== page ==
Preparing for my son’s senior year of high school brings hope

A columnist reflects on all the health challenges his son has overcome

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by Joe MacDonald |

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Oh, my goodness! My youngest son, Caeleb, is preparing for a wonderful senior year of high school. It seems like yesterday my wife and I carried him home from the hospital as a baby and dove into uncharted waters regarding his hemophilia diagnosis.

So far in my son’s short life, he’s experienced continuous joint bleeds, broken bones, high-titer inhibitors, and a rare allergy to factor VIII products. His response to factor VIII proved so unusual that the doctor and I could find only two medical cases in the world where a patient with hemophilia type A exhibited the same allergic reaction.

Now Caeleb is beginning his next adventure: navigating the choppy waters of his senior year.

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As I pulled into the school parking lot recently to help Caeleb register for classes, I could see his excitement. We stood in line to meet with the counselor and discussed possible schedules, driving options, and classes that caught his attention. I looked at his transcript and noticed that his junior year grades were significantly lower than in previous years.

Caeleb’s last school year proved tumultuous as he experienced several health problems, often resulting in absences. I was constantly stressed, afraid he might not catch up with his work after prolonged periods of debilitating pain. I even considered taking him out of public school and placing him in online courses due to the amount of work he’d missed.

Thankfully, the faculty at his school intervened and assured me he could meet his classes’ demands. I’m glad I took their advice, as Caeleb’s team of amazing teachers charted a course for his academic success.

As my son and I waited for the counselor to map out the classes Caeleb needed, we discussed strategies that would help him have a great year and prepare for college. I encouraged him to delegate a set time each day for homework and any necessary school-related tasks. We talked about where he might find the best place to study in the house. I loved that he initiated the conversation. I thought, “Hallelujah! My son wants to take responsibility for his success.”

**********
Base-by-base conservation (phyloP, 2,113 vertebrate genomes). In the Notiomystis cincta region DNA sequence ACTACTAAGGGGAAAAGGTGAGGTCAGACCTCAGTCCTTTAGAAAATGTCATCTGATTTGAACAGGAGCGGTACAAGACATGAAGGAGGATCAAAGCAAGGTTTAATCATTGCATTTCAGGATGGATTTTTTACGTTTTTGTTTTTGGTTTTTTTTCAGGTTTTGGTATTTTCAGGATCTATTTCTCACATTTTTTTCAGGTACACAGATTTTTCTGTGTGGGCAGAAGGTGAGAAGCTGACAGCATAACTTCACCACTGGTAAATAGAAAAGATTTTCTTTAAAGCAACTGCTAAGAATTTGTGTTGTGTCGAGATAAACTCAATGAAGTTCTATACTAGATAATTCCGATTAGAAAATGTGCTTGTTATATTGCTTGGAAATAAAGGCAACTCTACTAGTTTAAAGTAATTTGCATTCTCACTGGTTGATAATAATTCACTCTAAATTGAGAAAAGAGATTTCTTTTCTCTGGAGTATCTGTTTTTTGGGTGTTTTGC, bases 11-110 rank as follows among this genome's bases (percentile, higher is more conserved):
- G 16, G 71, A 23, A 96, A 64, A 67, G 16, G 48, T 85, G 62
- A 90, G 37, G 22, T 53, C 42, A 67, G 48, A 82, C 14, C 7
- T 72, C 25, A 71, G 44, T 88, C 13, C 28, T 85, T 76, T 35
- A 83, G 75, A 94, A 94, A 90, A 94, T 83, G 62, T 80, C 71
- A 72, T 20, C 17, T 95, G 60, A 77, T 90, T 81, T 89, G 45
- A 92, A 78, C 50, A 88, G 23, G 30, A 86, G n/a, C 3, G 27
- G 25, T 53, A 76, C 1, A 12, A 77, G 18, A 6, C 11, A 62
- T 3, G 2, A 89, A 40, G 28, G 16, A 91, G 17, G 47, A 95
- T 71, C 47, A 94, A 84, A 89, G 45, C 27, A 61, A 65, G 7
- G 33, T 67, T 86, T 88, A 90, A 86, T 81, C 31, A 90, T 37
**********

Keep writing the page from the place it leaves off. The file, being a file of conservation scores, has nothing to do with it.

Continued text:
As we talked, I realized that my days of serving as his caregiver are far from over. My wife and I still handle issues related to his bleeding disorder, but we’ve started talking with him about life after high school and the responsibilities he must take on. Our conversations start with school but often move to issues like financial literacy, ordering Hemlibra (emicizumab-KXWH), and counting inventory of auxiliary items like Band-Aids, Sharps disposal containers, syringes, and gauzes. We can never get away from the reality of treating hemophilia.

As we talked with the school counselor about Caeleb’s chosen courses, I watched my son lead the discussion, and I couldn’t help but swell with pride. He’s overcome so many obstacles with grit, determination, and courage. The pastor in me thought of my favorite biblical passage: “I will praise thee; for I am fearfully and wonderfully made” (Psalms 139:14, King James Version).

We left the school after completing all the other requirements to register Caeleb for his senior year. Both of us walked for a few minutes in silence. Before getting into the car, Caeleb looked at me and said, “Dad, this is really it — my last year in high school. I hope I have a great year.” I assured him that he stands ready for success. His junior year was a thing of the past, and the future looks promising.

I felt tears come to my eyes as we stood in the parking lot. I said, “Son, I am very proud of you. No matter what life throws at you, you always overcome every obstacle. This year promises to be your best. Let’s make the magic happen. Now, let’s get out of here and go to Sonic for a root beer.”

Caeleb nodded, smiled, and said, “Let’s go.” His senior year is off to a great start.

Note: Hemophilia News Today is strictly a news and information website about the disease. It does not provide medical advice, diagnosis, or treatment. This content is not intended to be a substitute for professional medical advice, diagnosis, or treatment. Always seek the advice of your physician or another qualified health provider with any questions you may have regarding a medical condition. Never disregard professional medical advice or delay in seeking it because of something you have read on this website. The opinions expressed in this column are not those of Hemophilia News Today or its parent company, BioNews, and are intended to spark discussion about issues pertaining to hemophilia.


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